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State-owned parcels with world-class scenery and great opportunities for big-game hunting go on the auction block later this month.
For a minimum bid of $830,000, you could be the owner of a 640-acre trust lands section on the south slope of Diamond Mountain, an area teeming with deer and elk in the highlands overlooking the Ashley Valley northeast of Vernal. The property is among 12 parcels totaling more than 3,700 acres that Utah's School and Institutional Trust Lands Administration will auction Oct. 19. It will be the agency's largest twice-yearly auction since the 2008 real estate crash.
"We are trying to take advantage of economic conditions improving," said SITLA's associate director, Kim Christy.
But some sportsman groups are fighting the sale, saying it is a further "erosion" of public access to Utah's prime hunting grounds.
"Sportsmen in Utah pay a premium to hunt these lands through license fees," said Jay Banta, chairman of Backcountry Hunters and Anglers' (BHA) Utah chapter. "These are popular areas used by sportsmen who don't have the money to hunt on private reserves."
On Thursday, the group posted an online petition calling on SITLA to reconsider the sale.
The agency manages 3 million acres scattered around the state, mostly in mile-square sections. Its mission is to optimize revenues off these lands, which are deposited in an endowment that supports public schools. The last auction netted $3.7 million.
"There is an intersection between profiteering and doing the right thing for the people of Utah," Banta said.
Hunting, however, is not the key issue with the most controversial parcel on the block a property spanning the southern tip of Comb Ridge, which a nonprofit pioneer heritage group hopes to acquire.
The Hole in the Rock Foundation stages treks that re-create the experience of the 1879 expedition down the Hole-in-the-Rock Trail that led to the Mormon settlement of San Juan County. The parcel is located west of Bluff on State Route 163 inside the proposed Bears Ears National Monument. Critics fear that the sale would create a private in-holding within a place treasured for its scenery and enable development where conservation should be the priority. Under SITLA's land-sale rules, there is no guarantee that Hole in the Rock Foundation would wind up with the property, leaving open the possibility that speculative buyers could acquire it for future development.
In response to objections, which came largely from conservationists and locals who use this land to access the ridge, SITLA pared back the proposed sale from the usual 640-acre section to 391 acres covering only part of the east side of Comb Ridge. The minimum bid is $284,000, or less than $1,000 an acre.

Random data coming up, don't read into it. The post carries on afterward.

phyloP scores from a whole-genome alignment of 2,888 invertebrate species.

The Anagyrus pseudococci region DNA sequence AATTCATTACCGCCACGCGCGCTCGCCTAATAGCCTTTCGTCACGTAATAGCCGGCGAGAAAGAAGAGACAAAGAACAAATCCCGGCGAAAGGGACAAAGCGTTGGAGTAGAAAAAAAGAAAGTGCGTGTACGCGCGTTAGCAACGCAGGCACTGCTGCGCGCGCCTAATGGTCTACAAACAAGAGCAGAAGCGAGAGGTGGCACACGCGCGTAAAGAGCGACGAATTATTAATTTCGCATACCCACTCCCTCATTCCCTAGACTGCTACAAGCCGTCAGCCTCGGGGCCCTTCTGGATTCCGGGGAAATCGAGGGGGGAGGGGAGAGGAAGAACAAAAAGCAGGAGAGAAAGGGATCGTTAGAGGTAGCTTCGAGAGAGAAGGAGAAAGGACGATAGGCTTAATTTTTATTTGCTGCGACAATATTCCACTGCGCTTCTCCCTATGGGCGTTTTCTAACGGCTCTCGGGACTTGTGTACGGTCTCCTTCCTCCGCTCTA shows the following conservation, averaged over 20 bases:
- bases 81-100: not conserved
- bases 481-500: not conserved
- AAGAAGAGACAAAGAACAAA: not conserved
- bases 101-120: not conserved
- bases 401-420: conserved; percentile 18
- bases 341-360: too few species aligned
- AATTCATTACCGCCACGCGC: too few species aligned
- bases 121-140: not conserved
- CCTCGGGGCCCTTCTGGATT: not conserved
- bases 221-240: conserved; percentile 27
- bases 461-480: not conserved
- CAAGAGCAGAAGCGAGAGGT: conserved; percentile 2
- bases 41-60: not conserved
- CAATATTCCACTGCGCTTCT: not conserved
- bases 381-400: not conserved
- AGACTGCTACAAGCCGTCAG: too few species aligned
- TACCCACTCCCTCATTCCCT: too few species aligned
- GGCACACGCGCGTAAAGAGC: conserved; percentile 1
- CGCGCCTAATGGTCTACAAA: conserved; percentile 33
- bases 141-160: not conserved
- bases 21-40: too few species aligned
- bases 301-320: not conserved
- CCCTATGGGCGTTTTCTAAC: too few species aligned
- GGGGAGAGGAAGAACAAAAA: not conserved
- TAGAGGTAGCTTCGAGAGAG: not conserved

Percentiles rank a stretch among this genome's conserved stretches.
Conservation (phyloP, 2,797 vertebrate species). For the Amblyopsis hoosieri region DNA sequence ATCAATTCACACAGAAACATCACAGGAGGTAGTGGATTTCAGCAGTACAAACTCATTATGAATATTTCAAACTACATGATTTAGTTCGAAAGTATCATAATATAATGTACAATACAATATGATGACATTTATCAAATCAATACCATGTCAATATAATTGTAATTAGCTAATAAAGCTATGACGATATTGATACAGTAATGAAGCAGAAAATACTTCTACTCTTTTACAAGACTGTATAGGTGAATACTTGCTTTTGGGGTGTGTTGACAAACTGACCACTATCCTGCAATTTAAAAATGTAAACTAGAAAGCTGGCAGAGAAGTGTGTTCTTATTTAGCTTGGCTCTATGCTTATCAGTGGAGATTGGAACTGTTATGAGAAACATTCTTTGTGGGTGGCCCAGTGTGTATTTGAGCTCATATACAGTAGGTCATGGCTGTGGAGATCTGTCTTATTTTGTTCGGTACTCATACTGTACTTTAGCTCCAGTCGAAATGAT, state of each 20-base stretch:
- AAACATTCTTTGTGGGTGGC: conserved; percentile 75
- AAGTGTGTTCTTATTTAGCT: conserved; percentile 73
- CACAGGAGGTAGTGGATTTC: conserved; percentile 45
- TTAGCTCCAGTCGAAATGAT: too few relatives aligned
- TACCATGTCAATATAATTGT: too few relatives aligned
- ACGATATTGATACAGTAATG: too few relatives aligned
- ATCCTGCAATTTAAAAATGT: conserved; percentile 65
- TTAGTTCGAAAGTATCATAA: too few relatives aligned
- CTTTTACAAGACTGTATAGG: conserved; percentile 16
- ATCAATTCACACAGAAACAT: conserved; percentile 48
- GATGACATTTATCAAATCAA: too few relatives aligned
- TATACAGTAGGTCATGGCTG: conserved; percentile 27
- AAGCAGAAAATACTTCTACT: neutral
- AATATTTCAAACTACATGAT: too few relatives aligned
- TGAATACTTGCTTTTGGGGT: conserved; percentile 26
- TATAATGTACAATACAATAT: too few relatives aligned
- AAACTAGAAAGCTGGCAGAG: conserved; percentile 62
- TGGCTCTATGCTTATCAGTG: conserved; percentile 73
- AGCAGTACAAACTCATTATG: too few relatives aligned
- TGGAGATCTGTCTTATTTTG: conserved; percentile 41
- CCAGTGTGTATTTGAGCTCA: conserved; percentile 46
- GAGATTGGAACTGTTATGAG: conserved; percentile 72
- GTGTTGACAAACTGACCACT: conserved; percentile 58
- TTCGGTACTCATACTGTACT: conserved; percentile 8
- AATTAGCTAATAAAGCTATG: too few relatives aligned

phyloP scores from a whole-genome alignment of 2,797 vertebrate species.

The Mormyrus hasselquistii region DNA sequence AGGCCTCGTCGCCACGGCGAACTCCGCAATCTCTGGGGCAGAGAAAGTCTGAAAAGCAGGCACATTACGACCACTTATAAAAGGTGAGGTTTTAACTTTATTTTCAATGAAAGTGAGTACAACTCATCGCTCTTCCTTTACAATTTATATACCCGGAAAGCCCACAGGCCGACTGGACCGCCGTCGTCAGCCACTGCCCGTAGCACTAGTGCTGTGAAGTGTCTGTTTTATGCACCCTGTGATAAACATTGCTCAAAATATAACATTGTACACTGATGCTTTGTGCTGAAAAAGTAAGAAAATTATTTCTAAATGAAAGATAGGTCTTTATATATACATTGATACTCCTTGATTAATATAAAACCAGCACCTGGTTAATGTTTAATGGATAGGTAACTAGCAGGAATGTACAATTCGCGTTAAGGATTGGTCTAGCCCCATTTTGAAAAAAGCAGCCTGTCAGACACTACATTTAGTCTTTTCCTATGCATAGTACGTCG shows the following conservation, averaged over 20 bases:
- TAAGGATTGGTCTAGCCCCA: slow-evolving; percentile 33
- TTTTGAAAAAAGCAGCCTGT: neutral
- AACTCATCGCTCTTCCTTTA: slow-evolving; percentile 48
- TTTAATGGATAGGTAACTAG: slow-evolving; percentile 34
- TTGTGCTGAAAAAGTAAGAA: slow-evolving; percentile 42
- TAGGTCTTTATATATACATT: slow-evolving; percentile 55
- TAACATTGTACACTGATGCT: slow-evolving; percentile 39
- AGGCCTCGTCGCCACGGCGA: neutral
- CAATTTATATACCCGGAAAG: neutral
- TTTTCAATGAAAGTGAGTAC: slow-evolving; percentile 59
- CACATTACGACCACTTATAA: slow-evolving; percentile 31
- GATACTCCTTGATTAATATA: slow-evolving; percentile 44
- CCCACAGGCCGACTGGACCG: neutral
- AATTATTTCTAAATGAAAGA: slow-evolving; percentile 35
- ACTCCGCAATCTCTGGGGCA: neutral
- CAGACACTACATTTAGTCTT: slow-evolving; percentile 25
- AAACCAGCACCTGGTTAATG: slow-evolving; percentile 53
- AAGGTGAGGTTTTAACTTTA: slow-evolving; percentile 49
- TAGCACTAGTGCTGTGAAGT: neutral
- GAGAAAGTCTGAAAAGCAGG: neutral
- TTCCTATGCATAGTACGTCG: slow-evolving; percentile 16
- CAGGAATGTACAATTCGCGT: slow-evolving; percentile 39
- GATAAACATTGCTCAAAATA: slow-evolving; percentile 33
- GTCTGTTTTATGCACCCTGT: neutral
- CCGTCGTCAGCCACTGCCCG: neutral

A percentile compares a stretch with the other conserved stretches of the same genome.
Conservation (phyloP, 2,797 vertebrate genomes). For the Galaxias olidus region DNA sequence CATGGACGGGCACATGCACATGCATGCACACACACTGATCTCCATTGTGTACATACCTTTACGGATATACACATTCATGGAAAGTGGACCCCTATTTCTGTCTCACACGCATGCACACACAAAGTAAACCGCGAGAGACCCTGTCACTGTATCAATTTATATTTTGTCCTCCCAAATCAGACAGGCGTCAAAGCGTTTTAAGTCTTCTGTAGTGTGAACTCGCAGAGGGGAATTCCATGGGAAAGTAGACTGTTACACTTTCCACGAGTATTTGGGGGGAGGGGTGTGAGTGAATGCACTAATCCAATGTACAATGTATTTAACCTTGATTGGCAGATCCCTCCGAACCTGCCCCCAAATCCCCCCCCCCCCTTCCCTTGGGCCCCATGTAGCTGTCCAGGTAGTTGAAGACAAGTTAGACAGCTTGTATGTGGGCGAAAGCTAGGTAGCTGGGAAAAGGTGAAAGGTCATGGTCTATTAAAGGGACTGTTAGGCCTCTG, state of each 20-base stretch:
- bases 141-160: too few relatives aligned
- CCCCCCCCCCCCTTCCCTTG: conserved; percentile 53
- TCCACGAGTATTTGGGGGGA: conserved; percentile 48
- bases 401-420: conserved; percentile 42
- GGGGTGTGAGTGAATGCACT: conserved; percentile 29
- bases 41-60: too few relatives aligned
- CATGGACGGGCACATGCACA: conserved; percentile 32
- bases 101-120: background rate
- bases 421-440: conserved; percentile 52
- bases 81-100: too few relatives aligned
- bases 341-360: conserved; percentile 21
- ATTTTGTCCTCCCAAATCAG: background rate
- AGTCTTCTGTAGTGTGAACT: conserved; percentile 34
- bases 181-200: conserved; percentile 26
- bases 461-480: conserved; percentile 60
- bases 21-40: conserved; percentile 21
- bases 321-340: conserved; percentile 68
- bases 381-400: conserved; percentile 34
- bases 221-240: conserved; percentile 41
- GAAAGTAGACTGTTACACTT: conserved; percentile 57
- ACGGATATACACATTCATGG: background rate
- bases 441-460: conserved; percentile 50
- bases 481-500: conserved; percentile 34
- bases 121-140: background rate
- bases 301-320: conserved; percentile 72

Another potentially controversial parcel is a 200-acre lot, known as Cave Valley, abutting Zion National Park on the Kolob Mountain Road north of Virgin.
This road weaves in and out of the park along its western boundary and is already seeing some development. This side of the park is encumbered with numerous private in-holdings, one of which has a rarely used gated mansion.
Privatizing neighboring lands could increase development pressure on these in-holdings, said Cory MacNulty of the National Parks Conservation Association.
"We are talking with our partners to see if there is a conservation buyer for this property," MacNulty said.
But it won't come cheap. The minimum bid is $860,000, making this parcel the most valuable among those to be sold this month.
This land is zoned "open space conservation and agricultural," which imposes a 20-acre minimum per building, should the land be developed. As with most trust lands sales, SITLA retains the minerals.
Also on the block is a 272-acre parcel Utah State University owns in Indian Canyon, northeast of Helper. The site includes warehouses, offices and manufacturing facilities once used for mine education programs at the College of Eastern Utah, which is now part of Utah State. The land and four buildings, built in the 1970s and totaling 52,000 square feet, appraised for $840,000, yet USU declined to disclose a minimum acceptable bid.
Buyers are required to submit sealed bids, which are opened at the auction scheduled for 10 a.m. Oct. 19 at the Little America hotel in Salt Lake City. Three highest bidders are invited to participate in oral bidding, along with any bidders whose sealed bids came within 80 percent of the third-highest bid.
The largest pieces on sale this month are prized for their access to big game. In Carbon County, SITLA is selling pieces in Spring Canyon, northwest of Helper, and Patmos Ridge, east of Wellington.
The two parcels on Diamond Mountain are also near state wildlife management areas and inside limited-entry hunting units for both buck deer and bull elk.
These sections are highly valued by backcountry hunters because of their remoteness and exceptional wildlife values.
BHA member Ivan James recalled hunting one these sections where he spooked nine mule deer. Yet the area was so dense with game that his stalk was hardly over even after those animals bolted off the section.
"I still had three more stalks that evening," he said, "and more deer were there or entering the section when legal shooting hours were over."
Brian Maffly covers public lands for The Salt Lake Tribune. Maffly can be reached at firstname.lastname@example.org or 801-257-8713. Twitter: @brianmaffly